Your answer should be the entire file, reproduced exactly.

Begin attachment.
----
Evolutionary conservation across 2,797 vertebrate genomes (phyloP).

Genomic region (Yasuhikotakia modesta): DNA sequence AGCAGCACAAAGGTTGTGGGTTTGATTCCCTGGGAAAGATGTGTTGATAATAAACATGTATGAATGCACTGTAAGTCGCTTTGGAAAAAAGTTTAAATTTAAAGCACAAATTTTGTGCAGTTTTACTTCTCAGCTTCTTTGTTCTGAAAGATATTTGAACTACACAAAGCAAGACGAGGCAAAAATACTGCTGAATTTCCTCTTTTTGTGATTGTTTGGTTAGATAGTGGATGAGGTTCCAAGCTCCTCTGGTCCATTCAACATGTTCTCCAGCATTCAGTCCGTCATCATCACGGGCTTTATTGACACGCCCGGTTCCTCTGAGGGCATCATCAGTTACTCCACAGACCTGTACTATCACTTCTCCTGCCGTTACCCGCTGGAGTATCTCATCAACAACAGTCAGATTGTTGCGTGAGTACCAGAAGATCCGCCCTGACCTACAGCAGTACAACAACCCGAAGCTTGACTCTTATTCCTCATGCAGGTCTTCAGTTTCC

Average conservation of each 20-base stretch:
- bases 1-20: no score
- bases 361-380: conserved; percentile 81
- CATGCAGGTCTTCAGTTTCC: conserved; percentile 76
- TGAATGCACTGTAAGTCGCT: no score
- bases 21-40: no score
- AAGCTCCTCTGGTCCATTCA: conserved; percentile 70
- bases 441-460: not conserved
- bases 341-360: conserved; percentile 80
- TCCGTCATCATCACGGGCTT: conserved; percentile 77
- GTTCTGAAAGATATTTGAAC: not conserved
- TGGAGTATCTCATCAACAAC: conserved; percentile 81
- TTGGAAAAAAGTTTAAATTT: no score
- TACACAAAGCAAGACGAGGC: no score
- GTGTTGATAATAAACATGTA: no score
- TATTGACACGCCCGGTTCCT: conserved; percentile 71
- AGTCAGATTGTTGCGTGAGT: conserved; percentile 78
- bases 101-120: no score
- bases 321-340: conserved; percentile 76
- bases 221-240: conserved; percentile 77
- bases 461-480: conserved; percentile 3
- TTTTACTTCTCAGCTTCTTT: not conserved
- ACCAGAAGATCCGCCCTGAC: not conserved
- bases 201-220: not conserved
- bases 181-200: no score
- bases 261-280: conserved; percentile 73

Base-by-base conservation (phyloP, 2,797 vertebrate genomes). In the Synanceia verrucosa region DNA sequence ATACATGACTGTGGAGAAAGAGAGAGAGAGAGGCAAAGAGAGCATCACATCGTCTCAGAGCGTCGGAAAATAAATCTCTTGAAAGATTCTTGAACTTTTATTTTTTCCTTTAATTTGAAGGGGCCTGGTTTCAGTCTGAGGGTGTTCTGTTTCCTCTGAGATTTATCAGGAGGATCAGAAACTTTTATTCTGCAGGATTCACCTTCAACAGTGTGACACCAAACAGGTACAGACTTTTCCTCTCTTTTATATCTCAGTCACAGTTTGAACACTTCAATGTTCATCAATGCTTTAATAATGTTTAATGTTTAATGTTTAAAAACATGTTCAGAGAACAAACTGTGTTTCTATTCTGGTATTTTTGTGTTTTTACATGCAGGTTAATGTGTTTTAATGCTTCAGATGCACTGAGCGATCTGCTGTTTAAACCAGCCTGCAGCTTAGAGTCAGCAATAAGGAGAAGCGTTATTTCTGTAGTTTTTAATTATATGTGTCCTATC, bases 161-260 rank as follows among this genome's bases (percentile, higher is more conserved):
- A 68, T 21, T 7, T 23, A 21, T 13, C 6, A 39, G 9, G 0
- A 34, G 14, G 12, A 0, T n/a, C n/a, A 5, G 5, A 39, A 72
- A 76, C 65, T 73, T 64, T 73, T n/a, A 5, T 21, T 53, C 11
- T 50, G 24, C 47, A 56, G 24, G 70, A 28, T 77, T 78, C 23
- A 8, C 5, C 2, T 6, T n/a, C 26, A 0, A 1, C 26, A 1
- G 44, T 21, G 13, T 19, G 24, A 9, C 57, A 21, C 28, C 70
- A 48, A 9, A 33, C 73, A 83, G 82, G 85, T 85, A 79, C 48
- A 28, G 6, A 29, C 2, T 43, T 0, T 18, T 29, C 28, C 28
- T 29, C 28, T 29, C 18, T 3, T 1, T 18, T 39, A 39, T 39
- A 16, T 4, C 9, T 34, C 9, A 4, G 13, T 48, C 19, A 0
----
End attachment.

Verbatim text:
Evolutionary conservation across 2,797 vertebrate genomes (phyloP).

Genomic region (Yasuhikotakia modesta): DNA sequence AGCAGCACAAAGGTTGTGGGTTTGATTCCCTGGGAAAGATGTGTTGATAATAAACATGTATGAATGCACTGTAAGTCGCTTTGGAAAAAAGTTTAAATTTAAAGCACAAATTTTGTGCAGTTTTACTTCTCAGCTTCTTTGTTCTGAAAGATATTTGAACTACACAAAGCAAGACGAGGCAAAAATACTGCTGAATTTCCTCTTTTTGTGATTGTTTGGTTAGATAGTGGATGAGGTTCCAAGCTCCTCTGGTCCATTCAACATGTTCTCCAGCATTCAGTCCGTCATCATCACGGGCTTTATTGACACGCCCGGTTCCTCTGAGGGCATCATCAGTTACTCCACAGACCTGTACTATCACTTCTCCTGCCGTTACCCGCTGGAGTATCTCATCAACAACAGTCAGATTGTTGCGTGAGTACCAGAAGATCCGCCCTGACCTACAGCAGTACAACAACCCGAAGCTTGACTCTTATTCCTCATGCAGGTCTTCAGTTTCC

Average conservation of each 20-base stretch:
- bases 1-20: no score
- bases 361-380: conserved; percentile 81
- CATGCAGGTCTTCAGTTTCC: conserved; percentile 76
- TGAATGCACTGTAAGTCGCT: no score
- bases 21-40: no score
- AAGCTCCTCTGGTCCATTCA: conserved; percentile 70
- bases 441-460: not conserved
- bases 341-360: conserved; percentile 80
- TCCGTCATCATCACGGGCTT: conserved; percentile 77
- GTTCTGAAAGATATTTGAAC: not conserved
- TGGAGTATCTCATCAACAAC: conserved; percentile 81
- TTGGAAAAAAGTTTAAATTT: no score
- TACACAAAGCAAGACGAGGC: no score
- GTGTTGATAATAAACATGTA: no score
- TATTGACACGCCCGGTTCCT: conserved; percentile 71
- AGTCAGATTGTTGCGTGAGT: conserved; percentile 78
- bases 101-120: no score
- bases 321-340: conserved; percentile 76
- bases 221-240: conserved; percentile 77
- bases 461-480: conserved; percentile 3
- TTTTACTTCTCAGCTTCTTT: not conserved
- ACCAGAAGATCCGCCCTGAC: not conserved
- bases 201-220: not conserved
- bases 181-200: no score
- bases 261-280: conserved; percentile 73

Base-by-base conservation (phyloP, 2,797 vertebrate genomes). In the Synanceia verrucosa region DNA sequence ATACATGACTGTGGAGAAAGAGAGAGAGAGAGGCAAAGAGAGCATCACATCGTCTCAGAGCGTCGGAAAATAAATCTCTTGAAAGATTCTTGAACTTTTATTTTTTCCTTTAATTTGAAGGGGCCTGGTTTCAGTCTGAGGGTGTTCTGTTTCCTCTGAGATTTATCAGGAGGATCAGAAACTTTTATTCTGCAGGATTCACCTTCAACAGTGTGACACCAAACAGGTACAGACTTTTCCTCTCTTTTATATCTCAGTCACAGTTTGAACACTTCAATGTTCATCAATGCTTTAATAATGTTTAATGTTTAATGTTTAAAAACATGTTCAGAGAACAAACTGTGTTTCTATTCTGGTATTTTTGTGTTTTTACATGCAGGTTAATGTGTTTTAATGCTTCAGATGCACTGAGCGATCTGCTGTTTAAACCAGCCTGCAGCTTAGAGTCAGCAATAAGGAGAAGCGTTATTTCTGTAGTTTTTAATTATATGTGTCCTATC, bases 161-260 rank as follows among this genome's bases (percentile, higher is more conserved):
- A 68, T 21, T 7, T 23, A 21, T 13, C 6, A 39, G 9, G 0
- A 34, G 14, G 12, A 0, T n/a, C n/a, A 5, G 5, A 39, A 72
- A 76, C 65, T 73, T 64, T 73, T n/a, A 5, T 21, T 53, C 11
- T 50, G 24, C 47, A 56, G 24, G 70, A 28, T 77, T 78, C 23
- A 8, C 5, C 2, T 6, T n/a, C 26, A 0, A 1, C 26, A 1
- G 44, T 21, G 13, T 19, G 24, A 9, C 57, A 21, C 28, C 70
- A 48, A 9, A 33, C 73, A 83, G 82, G 85, T 85, A 79, C 48
- A 28, G 6, A 29, C 2, T 43, T 0, T 18, T 29, C 28, C 28
- T 29, C 28, T 29, C 18, T 3, T 1, T 18, T 39, A 39, T 39
- A 16, T 4, C 9, T 34, C 9, A 4, G 13, T 48, C 19, A 0